Archive for 07/21/2011

Suffolk Free press –

Attempts to detonate a live 2,000lb Second World War mine picked up by a dredger off the Essex coast have been hampered by the weather.

The device was found eight nautical miles off the coast of Clacton on Friday morning and experts had planned to discharge it on Saturday.

But conditions have stopped Royal Navy divers from making contact with the mine – which they moved from the dredger onto the sea bed – in order to carry out a controlled explosion.

A Royal Navy spokesman said high winds and poor sea conditions meant it was not possible to dive on Saturday morning.

“It is looking unlikely they can dive safely today because of the weather,” he said.

Stewart Oxley, spokesman for RNLI Walton and Frinton, said the mine was believed to be “in very good condition” and “was still a viable destructive force”.

The Royal Navy has denied reports that it had lost the mine.

“They know where it is. When it’s safe to do so they will get down to it and dive on it. They put it on the sea bed safely,” a spokesman said.

A one-mile exclusion zone remains in place around the area.

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Lauren Steussy –

Nearly 30 underwater robotic vehicles will plunge into the Navy’s TRANSDEC pool this weekend for an annual competition among engineering students.

The students built machines that will navigate through a high tech underwater obstacle course at the SPAWAR pool, located at 49275 Electron Drive in Point Loma.

Twenty-nine teams from around the world came to the pool for the 14th annual “RoboSub” competition, which started Friday morning with a demonstration at 10 a.m. and is open to the public from 9 a.m. to 5 p.m. throughout the weekend.

Mayor Jerry Sanders also made an appearance at the competition Friday morning.

“[The competition] allows us to acquire new skills and learn new stuff – stuff we wont see in class. It’s a nice challenge,” said Kevin Larose, team leader from Team Sonia in Montreal Canada.

Larose added that the competition is a good opportunity for innovation because students can share information and ideas with each other.

“We look at almost every vehicle, and sometimes we see a team doing something and we see how we can do it even better,” he said.

Six teams from California will be among the 200 total students competing. Local students from San Diego City College and Mesa College brought their robots to the pool, as well as the La Jolla robotics team, iBotics.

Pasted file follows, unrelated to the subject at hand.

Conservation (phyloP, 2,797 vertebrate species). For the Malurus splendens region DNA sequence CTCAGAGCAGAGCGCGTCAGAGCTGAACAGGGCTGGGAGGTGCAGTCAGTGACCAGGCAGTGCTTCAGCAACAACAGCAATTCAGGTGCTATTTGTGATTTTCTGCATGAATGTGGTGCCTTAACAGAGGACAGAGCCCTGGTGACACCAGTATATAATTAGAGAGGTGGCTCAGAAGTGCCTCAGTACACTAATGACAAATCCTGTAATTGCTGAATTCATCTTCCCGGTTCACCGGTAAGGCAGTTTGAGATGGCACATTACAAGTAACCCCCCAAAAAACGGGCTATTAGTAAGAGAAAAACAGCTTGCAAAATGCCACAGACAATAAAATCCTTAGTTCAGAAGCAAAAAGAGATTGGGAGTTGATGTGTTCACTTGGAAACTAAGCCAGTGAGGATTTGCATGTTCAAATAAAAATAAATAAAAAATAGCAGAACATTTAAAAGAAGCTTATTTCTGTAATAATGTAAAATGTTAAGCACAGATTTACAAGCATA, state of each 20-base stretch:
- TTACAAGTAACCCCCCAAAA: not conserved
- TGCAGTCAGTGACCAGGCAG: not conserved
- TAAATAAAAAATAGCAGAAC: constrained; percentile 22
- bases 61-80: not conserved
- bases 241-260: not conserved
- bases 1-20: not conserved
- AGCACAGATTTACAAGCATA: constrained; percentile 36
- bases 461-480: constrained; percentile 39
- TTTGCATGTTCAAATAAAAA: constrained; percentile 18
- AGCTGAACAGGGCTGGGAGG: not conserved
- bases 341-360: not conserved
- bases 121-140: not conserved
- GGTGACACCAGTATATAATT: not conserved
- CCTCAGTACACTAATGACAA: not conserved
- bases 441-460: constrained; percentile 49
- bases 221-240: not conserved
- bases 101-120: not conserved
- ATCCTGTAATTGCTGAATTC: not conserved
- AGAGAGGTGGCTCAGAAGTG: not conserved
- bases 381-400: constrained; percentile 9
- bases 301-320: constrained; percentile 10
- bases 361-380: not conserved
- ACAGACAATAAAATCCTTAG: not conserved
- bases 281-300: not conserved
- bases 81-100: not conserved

The competition also features a hands-on demonstration for late elementary and middle school students from 10 a.m. to 2 p.m. July 14 through 16.

gCaptain –

China plans an ultradeep dive by a manned submersible beneath the Pacific that would propel it past the U.S. in a race to explore potentially vast mineral resources in the deepest parts of the world’s oceans.

The Jiaolong—named after a mythical sea-dragon—left China on board an oceanographic research ship on July 1. It arrived on Saturday at its destination in the northeastern Pacific, between Hawaii and North America, where it is to attempt a dive to 5,000 meters, or about 16,400 feet, according to state media reports.

The state-run Xinhua news agency on Saturday quoted Liu Feng, the director of the diving trials, as saying the sea was too rough to attempt the first of its planned four dives before Wednesday. “We’ll use this time to do our preparatory work down to the last detail, and as soon as sea conditions improve, we’ll start sea trials,” he was quoted as saying.

Xinhua quoted Liu Cigui, director of the State Oceanic Administration, on Saturday that a “marvel” of Chinese manned submergence would occur in the next 15 days. The administration, which is overseeing the mission, didn’t respond to a request to comment.

The planned dive would be the latest milestone for China in a high-stakes technological race once dominated by the U.S., which in 1960 sent two men to the bottom of the Mariana Trench—at 11,033 meters the deepest point in the world’s oceans—in the now-retired Trieste bathyscaphe.

The U.S. led undersea exploration and mining efforts for several decades thereafter, but commercial interest waned in the 1980s and 1990s because international prices for nickel, copper and other commodities thought to be most easily mined from the deep seabed at the time were insufficiently high.

The U.S. Navy used to operate three manned submersibles, including one, called the Sea Cliff, that was capable of going down to 6,000 meters, but didn’t replace it after its retirement because of defense cutbacks in 1998.

Now, many experts say the U.S. risks falling behind potential commercial and military competitors as rising commodity prices make undersea mining more profitable, and China and Russia apply for rights to explore newly discovered deep-sea deposits thought to hold larger quantities of silver, gold, copper, zinc and lead in particular.

The race has commercial, scientific and military implications comparable to space exploration, in which China is also now a world power as one of only four countries—alongside the U.S., Russia and India—capable of manned space flight.